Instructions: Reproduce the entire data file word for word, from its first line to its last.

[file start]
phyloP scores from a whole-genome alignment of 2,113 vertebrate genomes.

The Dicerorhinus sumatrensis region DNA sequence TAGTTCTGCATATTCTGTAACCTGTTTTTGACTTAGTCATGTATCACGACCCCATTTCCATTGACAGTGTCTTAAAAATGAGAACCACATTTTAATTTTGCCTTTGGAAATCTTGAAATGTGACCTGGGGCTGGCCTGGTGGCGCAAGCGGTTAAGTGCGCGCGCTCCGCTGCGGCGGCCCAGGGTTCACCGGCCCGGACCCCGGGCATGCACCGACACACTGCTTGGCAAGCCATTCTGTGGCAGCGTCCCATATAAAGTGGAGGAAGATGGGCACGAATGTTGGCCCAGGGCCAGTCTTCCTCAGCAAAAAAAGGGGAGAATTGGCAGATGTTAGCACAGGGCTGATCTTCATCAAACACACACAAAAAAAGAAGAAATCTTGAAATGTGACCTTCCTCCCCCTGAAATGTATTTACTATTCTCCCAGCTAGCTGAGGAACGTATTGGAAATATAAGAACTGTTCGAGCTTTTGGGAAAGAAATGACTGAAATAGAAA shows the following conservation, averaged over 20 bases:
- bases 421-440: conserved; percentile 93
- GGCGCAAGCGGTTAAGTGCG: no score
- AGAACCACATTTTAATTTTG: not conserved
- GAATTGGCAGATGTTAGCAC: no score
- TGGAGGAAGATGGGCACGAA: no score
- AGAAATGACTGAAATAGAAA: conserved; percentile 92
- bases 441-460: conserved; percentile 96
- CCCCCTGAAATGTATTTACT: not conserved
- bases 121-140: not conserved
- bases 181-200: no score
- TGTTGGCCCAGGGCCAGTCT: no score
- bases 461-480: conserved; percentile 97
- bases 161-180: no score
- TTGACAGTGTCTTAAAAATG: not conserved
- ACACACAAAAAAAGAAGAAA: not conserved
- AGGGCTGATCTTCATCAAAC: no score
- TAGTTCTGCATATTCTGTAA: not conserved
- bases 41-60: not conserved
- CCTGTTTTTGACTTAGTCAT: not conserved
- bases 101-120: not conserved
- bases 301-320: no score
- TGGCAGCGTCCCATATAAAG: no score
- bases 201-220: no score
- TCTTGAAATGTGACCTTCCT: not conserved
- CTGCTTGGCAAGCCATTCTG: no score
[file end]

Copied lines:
phyloP scores from a whole-genome alignment of 2,113 vertebrate genomes.

The Dicerorhinus sumatrensis region DNA sequence TAGTTCTGCATATTCTGTAACCTGTTTTTGACTTAGTCATGTATCACGACCCCATTTCCATTGACAGTGTCTTAAAAATGAGAACCACATTTTAATTTTGCCTTTGGAAATCTTGAAATGTGACCTGGGGCTGGCCTGGTGGCGCAAGCGGTTAAGTGCGCGCGCTCCGCTGCGGCGGCCCAGGGTTCACCGGCCCGGACCCCGGGCATGCACCGACACACTGCTTGGCAAGCCATTCTGTGGCAGCGTCCCATATAAAGTGGAGGAAGATGGGCACGAATGTTGGCCCAGGGCCAGTCTTCCTCAGCAAAAAAAGGGGAGAATTGGCAGATGTTAGCACAGGGCTGATCTTCATCAAACACACACAAAAAAAGAAGAAATCTTGAAATGTGACCTTCCTCCCCCTGAAATGTATTTACTATTCTCCCAGCTAGCTGAGGAACGTATTGGAAATATAAGAACTGTTCGAGCTTTTGGGAAAGAAATGACTGAAATAGAAA shows the following conservation, averaged over 20 bases:
- bases 421-440: conserved; percentile 93
- GGCGCAAGCGGTTAAGTGCG: no score
- AGAACCACATTTTAATTTTG: not conserved
- GAATTGGCAGATGTTAGCAC: no score
- TGGAGGAAGATGGGCACGAA: no score
- AGAAATGACTGAAATAGAAA: conserved; percentile 92
- bases 441-460: conserved; percentile 96
- CCCCCTGAAATGTATTTACT: not conserved
- bases 121-140: not conserved
- bases 181-200: no score
- TGTTGGCCCAGGGCCAGTCT: no score
- bases 461-480: conserved; percentile 97
- bases 161-180: no score
- TTGACAGTGTCTTAAAAATG: not conserved
- ACACACAAAAAAAGAAGAAA: not conserved
- AGGGCTGATCTTCATCAAAC: no score
- TAGTTCTGCATATTCTGTAA: not conserved
- bases 41-60: not conserved
- CCTGTTTTTGACTTAGTCAT: not conserved
- bases 101-120: not conserved
- bases 301-320: no score
- TGGCAGCGTCCCATATAAAG: no score
- bases 201-220: no score
- TCTTGAAATGTGACCTTCCT: not conserved
- CTGCTTGGCAAGCCATTCTG: no score